The nation’s flu season has had a slow start this year, but it’s beginning to pick up, federal health officials say.
Influenza cases reported to doctors across the nation are increasing, according to the U.S. Centers for Disease Control and Prevention’s latest weekly report on flu activity.
“Nationally, influenza activity increased slightly in the United States for the week ending January 28…but still remains relatively low,” the CDC reported.
The percentage of laboratory tests confirming cases of influenza rose from 5.6 percent to 7.2 percent.
“Additional increases in activity are expected in the coming weeks,” the agency said.
Among the CDC’s specific findings on the nation’s flu season:
• Visits to doctors for influenza-like illness remained low. No states reported widespread influenza activity, regional flu outbreaks were reported by six states (an increase from four the previous week) and 13 states reported local flu activity (an increase from eight the week before).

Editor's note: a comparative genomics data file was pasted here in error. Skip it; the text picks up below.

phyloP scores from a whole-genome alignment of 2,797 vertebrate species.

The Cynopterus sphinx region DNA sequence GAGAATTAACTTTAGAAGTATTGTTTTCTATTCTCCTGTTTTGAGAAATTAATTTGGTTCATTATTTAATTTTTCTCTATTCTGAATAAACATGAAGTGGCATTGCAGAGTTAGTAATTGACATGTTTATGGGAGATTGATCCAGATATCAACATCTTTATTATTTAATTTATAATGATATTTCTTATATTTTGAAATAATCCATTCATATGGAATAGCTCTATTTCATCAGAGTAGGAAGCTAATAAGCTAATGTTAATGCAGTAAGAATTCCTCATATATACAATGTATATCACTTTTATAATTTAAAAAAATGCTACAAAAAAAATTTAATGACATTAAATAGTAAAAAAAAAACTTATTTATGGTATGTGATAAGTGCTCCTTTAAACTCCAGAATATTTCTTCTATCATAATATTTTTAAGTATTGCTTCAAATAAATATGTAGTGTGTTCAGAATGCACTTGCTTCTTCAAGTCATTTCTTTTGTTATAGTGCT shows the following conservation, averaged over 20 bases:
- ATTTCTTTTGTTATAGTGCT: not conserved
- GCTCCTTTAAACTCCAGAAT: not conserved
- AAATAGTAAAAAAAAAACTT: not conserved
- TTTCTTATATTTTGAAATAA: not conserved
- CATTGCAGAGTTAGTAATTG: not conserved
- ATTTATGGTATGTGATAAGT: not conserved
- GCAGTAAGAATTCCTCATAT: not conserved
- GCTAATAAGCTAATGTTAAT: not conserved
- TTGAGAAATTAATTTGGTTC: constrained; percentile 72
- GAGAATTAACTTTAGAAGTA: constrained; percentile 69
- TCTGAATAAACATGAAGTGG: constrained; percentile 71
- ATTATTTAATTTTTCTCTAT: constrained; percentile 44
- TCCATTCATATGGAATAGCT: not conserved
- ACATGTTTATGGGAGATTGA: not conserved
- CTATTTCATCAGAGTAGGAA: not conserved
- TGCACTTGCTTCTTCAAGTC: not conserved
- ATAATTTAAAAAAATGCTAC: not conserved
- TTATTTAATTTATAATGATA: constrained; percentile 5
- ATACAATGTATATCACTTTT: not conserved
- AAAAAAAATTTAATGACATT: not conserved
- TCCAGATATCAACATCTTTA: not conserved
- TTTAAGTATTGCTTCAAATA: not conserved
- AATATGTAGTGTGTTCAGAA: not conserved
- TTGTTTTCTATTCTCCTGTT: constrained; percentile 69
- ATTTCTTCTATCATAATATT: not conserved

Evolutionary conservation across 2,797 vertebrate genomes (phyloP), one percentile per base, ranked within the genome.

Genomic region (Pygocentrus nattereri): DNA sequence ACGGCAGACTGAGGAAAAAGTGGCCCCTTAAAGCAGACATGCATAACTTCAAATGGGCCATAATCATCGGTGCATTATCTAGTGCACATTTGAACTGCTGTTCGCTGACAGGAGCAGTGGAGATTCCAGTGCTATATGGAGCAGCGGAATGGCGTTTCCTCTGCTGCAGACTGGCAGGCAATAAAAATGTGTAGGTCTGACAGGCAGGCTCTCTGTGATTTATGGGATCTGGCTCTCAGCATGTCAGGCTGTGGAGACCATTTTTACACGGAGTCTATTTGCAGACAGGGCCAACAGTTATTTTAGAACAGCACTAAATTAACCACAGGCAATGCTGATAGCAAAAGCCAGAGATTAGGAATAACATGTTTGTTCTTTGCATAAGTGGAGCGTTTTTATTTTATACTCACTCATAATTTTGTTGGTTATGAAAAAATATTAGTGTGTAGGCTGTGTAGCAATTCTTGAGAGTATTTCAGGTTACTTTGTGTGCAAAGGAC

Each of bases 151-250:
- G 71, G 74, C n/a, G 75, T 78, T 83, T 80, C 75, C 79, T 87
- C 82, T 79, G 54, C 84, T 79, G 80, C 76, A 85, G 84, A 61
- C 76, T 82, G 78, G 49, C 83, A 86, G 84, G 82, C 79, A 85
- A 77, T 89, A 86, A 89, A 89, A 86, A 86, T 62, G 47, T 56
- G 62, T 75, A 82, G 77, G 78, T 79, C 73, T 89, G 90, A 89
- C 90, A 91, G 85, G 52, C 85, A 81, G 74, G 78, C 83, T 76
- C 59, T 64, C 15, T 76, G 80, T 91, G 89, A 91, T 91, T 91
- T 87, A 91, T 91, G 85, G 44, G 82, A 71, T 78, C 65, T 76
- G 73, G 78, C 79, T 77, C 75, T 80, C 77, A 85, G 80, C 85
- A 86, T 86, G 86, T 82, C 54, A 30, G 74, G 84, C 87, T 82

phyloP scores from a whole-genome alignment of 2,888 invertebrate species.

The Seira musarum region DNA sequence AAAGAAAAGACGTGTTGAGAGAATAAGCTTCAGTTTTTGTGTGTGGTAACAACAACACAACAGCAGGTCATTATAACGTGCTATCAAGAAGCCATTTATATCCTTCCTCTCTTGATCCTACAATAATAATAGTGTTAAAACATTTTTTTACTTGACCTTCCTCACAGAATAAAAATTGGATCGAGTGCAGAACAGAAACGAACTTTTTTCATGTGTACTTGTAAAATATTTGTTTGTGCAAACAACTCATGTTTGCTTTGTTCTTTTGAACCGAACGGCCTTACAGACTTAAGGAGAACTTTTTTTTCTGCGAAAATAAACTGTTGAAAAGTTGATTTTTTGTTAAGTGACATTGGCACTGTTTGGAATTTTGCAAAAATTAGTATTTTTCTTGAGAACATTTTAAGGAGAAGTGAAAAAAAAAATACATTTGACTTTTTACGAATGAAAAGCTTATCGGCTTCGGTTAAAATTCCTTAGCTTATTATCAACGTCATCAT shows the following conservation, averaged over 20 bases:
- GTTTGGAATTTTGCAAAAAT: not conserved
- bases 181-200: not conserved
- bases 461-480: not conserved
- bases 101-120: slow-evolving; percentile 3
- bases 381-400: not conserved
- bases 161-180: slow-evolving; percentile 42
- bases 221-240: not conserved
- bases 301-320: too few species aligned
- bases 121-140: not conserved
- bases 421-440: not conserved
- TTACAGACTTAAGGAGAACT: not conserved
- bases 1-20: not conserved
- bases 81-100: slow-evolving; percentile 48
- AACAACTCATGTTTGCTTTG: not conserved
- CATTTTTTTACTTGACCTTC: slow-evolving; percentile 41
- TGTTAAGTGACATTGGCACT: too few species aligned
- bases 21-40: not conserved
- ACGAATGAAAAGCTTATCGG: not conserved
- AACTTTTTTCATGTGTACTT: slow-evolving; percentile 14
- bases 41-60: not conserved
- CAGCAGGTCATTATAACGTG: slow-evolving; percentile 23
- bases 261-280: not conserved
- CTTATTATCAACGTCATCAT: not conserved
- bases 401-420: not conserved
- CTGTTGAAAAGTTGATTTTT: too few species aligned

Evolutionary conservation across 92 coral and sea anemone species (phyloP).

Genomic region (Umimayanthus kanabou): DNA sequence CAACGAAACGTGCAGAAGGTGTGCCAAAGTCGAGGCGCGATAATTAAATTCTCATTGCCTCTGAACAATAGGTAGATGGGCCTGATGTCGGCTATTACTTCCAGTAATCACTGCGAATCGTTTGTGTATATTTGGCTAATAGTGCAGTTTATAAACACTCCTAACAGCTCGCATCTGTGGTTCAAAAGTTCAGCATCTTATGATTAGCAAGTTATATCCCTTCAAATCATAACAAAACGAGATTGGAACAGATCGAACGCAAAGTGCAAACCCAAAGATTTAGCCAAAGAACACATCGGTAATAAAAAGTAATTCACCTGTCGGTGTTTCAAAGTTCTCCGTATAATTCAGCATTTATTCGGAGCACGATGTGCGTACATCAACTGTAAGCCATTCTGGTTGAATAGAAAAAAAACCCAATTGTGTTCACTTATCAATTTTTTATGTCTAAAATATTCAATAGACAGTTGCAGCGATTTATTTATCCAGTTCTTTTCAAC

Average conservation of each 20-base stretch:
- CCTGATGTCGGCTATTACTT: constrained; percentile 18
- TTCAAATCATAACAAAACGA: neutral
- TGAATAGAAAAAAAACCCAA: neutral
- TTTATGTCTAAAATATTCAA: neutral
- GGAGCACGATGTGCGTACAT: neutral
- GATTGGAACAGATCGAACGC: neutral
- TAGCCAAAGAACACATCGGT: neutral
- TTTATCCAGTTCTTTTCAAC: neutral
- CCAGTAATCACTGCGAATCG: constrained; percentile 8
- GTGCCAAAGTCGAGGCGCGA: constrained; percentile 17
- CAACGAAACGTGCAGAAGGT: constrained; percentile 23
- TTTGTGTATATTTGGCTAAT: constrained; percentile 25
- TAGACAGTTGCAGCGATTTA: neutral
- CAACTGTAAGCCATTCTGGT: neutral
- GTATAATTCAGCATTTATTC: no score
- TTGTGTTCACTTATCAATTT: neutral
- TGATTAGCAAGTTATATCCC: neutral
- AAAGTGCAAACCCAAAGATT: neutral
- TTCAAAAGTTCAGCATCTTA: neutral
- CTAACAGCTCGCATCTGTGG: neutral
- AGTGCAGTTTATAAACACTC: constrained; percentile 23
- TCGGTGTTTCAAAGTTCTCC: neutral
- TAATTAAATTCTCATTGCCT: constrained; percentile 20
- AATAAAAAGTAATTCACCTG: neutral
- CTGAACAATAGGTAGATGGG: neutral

• Thirty-one states reported only sporadic cases of flu.
• The number of patients hospitalized for influenza is lower than at this time in previous years.
• No flu-related deaths among children were reported.
Federal officials noted flu season typically peaks in January or February, but can last until May. They also said it’s not too late to get a flu shot.